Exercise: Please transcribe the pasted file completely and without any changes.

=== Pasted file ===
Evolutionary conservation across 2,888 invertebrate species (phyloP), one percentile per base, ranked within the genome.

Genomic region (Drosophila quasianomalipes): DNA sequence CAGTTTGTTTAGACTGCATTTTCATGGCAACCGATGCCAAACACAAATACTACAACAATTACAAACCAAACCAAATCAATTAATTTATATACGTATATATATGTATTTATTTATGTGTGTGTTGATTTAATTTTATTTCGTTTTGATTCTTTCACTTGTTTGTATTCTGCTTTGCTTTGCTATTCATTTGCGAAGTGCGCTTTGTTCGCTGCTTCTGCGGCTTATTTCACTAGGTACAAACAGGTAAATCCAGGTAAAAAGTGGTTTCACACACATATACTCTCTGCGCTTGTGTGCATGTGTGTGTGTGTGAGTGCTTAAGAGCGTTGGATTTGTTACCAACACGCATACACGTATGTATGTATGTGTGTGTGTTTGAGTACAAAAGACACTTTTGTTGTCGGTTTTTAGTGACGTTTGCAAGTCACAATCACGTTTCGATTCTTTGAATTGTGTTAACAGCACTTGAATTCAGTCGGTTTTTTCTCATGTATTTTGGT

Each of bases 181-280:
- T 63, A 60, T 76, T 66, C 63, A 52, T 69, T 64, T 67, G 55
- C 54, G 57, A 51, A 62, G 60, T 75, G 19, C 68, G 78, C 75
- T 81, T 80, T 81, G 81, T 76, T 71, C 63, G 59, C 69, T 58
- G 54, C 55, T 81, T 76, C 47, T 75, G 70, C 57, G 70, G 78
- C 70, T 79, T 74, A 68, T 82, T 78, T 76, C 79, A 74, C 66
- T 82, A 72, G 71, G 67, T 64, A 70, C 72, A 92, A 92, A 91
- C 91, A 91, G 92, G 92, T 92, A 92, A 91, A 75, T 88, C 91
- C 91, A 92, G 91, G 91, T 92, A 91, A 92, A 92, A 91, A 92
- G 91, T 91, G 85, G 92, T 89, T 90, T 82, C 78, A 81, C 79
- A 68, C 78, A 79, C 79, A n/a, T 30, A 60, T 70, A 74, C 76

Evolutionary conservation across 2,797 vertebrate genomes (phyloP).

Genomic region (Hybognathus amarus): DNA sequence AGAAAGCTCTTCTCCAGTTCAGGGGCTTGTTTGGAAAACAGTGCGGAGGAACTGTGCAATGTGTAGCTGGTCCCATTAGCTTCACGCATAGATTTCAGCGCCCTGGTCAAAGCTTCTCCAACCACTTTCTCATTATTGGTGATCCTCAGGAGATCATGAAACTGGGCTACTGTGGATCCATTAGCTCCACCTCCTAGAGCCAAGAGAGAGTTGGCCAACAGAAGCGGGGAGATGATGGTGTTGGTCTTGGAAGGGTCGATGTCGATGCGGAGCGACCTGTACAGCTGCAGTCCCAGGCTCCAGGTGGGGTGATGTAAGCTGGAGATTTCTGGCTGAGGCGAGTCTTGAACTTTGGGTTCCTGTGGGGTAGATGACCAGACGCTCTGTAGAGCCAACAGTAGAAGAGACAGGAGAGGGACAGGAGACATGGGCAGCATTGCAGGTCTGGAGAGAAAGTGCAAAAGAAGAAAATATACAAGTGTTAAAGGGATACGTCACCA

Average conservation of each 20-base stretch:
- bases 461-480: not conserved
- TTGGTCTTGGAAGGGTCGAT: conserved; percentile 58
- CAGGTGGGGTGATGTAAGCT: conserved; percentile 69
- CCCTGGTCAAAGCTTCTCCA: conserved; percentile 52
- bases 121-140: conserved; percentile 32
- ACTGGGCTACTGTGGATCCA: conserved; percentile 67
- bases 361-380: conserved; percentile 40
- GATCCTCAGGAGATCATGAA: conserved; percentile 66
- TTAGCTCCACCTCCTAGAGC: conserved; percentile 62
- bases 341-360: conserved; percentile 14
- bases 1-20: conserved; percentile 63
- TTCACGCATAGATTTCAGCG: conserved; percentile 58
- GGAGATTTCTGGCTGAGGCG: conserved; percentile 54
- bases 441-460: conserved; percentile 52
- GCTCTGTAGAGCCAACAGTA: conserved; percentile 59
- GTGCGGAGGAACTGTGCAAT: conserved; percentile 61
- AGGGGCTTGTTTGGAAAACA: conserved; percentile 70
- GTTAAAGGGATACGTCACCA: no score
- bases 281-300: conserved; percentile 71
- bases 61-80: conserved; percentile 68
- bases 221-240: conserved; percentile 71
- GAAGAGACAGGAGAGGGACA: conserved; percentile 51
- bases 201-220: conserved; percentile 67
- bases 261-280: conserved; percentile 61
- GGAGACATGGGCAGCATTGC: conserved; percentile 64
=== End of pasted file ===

Evolutionary conservation across 2,888 invertebrate species (phyloP), one percentile per base, ranked within the genome.

Genomic region (Drosophila quasianomalipes): DNA sequence CAGTTTGTTTAGACTGCATTTTCATGGCAACCGATGCCAAACACAAATACTACAACAATTACAAACCAAACCAAATCAATTAATTTATATACGTATATATATGTATTTATTTATGTGTGTGTTGATTTAATTTTATTTCGTTTTGATTCTTTCACTTGTTTGTATTCTGCTTTGCTTTGCTATTCATTTGCGAAGTGCGCTTTGTTCGCTGCTTCTGCGGCTTATTTCACTAGGTACAAACAGGTAAATCCAGGTAAAAAGTGGTTTCACACACATATACTCTCTGCGCTTGTGTGCATGTGTGTGTGTGTGAGTGCTTAAGAGCGTTGGATTTGTTACCAACACGCATACACGTATGTATGTATGTGTGTGTGTTTGAGTACAAAAGACACTTTTGTTGTCGGTTTTTAGTGACGTTTGCAAGTCACAATCACGTTTCGATTCTTTGAATTGTGTTAACAGCACTTGAATTCAGTCGGTTTTTTCTCATGTATTTTGGT

Each of bases 181-280:
- T 63, A 60, T 76, T 66, C 63, A 52, T 69, T 64, T 67, G 55
- C 54, G 57, A 51, A 62, G 60, T 75, G 19, C 68, G 78, C 75
- T 81, T 80, T 81, G 81, T 76, T 71, C 63, G 59, C 69, T 58
- G 54, C 55, T 81, T 76, C 47, T 75, G 70, C 57, G 70, G 78
- C 70, T 79, T 74, A 68, T 82, T 78, T 76, C 79, A 74, C 66
- T 82, A 72, G 71, G 67, T 64, A 70, C 72, A 92, A 92, A 91
- C 91, A 91, G 92, G 92, T 92, A 92, A 91, A 75, T 88, C 91
- C 91, A 92, G 91, G 91, T 92, A 91, A 92, A 92, A 91, A 92
- G 91, T 91, G 85, G 92, T 89, T 90, T 82, C 78, A 81, C 79
- A 68, C 78, A 79, C 79, A n/a, T 30, A 60, T 70, A 74, C 76

Evolutionary conservation across 2,797 vertebrate genomes (phyloP).

Genomic region (Hybognathus amarus): DNA sequence AGAAAGCTCTTCTCCAGTTCAGGGGCTTGTTTGGAAAACAGTGCGGAGGAACTGTGCAATGTGTAGCTGGTCCCATTAGCTTCACGCATAGATTTCAGCGCCCTGGTCAAAGCTTCTCCAACCACTTTCTCATTATTGGTGATCCTCAGGAGATCATGAAACTGGGCTACTGTGGATCCATTAGCTCCACCTCCTAGAGCCAAGAGAGAGTTGGCCAACAGAAGCGGGGAGATGATGGTGTTGGTCTTGGAAGGGTCGATGTCGATGCGGAGCGACCTGTACAGCTGCAGTCCCAGGCTCCAGGTGGGGTGATGTAAGCTGGAGATTTCTGGCTGAGGCGAGTCTTGAACTTTGGGTTCCTGTGGGGTAGATGACCAGACGCTCTGTAGAGCCAACAGTAGAAGAGACAGGAGAGGGACAGGAGACATGGGCAGCATTGCAGGTCTGGAGAGAAAGTGCAAAAGAAGAAAATATACAAGTGTTAAAGGGATACGTCACCA

Average conservation of each 20-base stretch:
- bases 461-480: not conserved
- TTGGTCTTGGAAGGGTCGAT: conserved; percentile 58
- CAGGTGGGGTGATGTAAGCT: conserved; percentile 69
- CCCTGGTCAAAGCTTCTCCA: conserved; percentile 52
- bases 121-140: conserved; percentile 32
- ACTGGGCTACTGTGGATCCA: conserved; percentile 67
- bases 361-380: conserved; percentile 40
- GATCCTCAGGAGATCATGAA: conserved; percentile 66
- TTAGCTCCACCTCCTAGAGC: conserved; percentile 62
- bases 341-360: conserved; percentile 14
- bases 1-20: conserved; percentile 63
- TTCACGCATAGATTTCAGCG: conserved; percentile 58
- GGAGATTTCTGGCTGAGGCG: conserved; percentile 54
- bases 441-460: conserved; percentile 52
- GCTCTGTAGAGCCAACAGTA: conserved; percentile 59
- GTGCGGAGGAACTGTGCAAT: conserved; percentile 61
- AGGGGCTTGTTTGGAAAACA: conserved; percentile 70
- GTTAAAGGGATACGTCACCA: no score
- bases 281-300: conserved; percentile 71
- bases 61-80: conserved; percentile 68
- bases 221-240: conserved; percentile 71
- GAAGAGACAGGAGAGGGACA: conserved; percentile 51
- bases 201-220: conserved; percentile 67
- bases 261-280: conserved; percentile 61
- GGAGACATGGGCAGCATTGC: conserved; percentile 64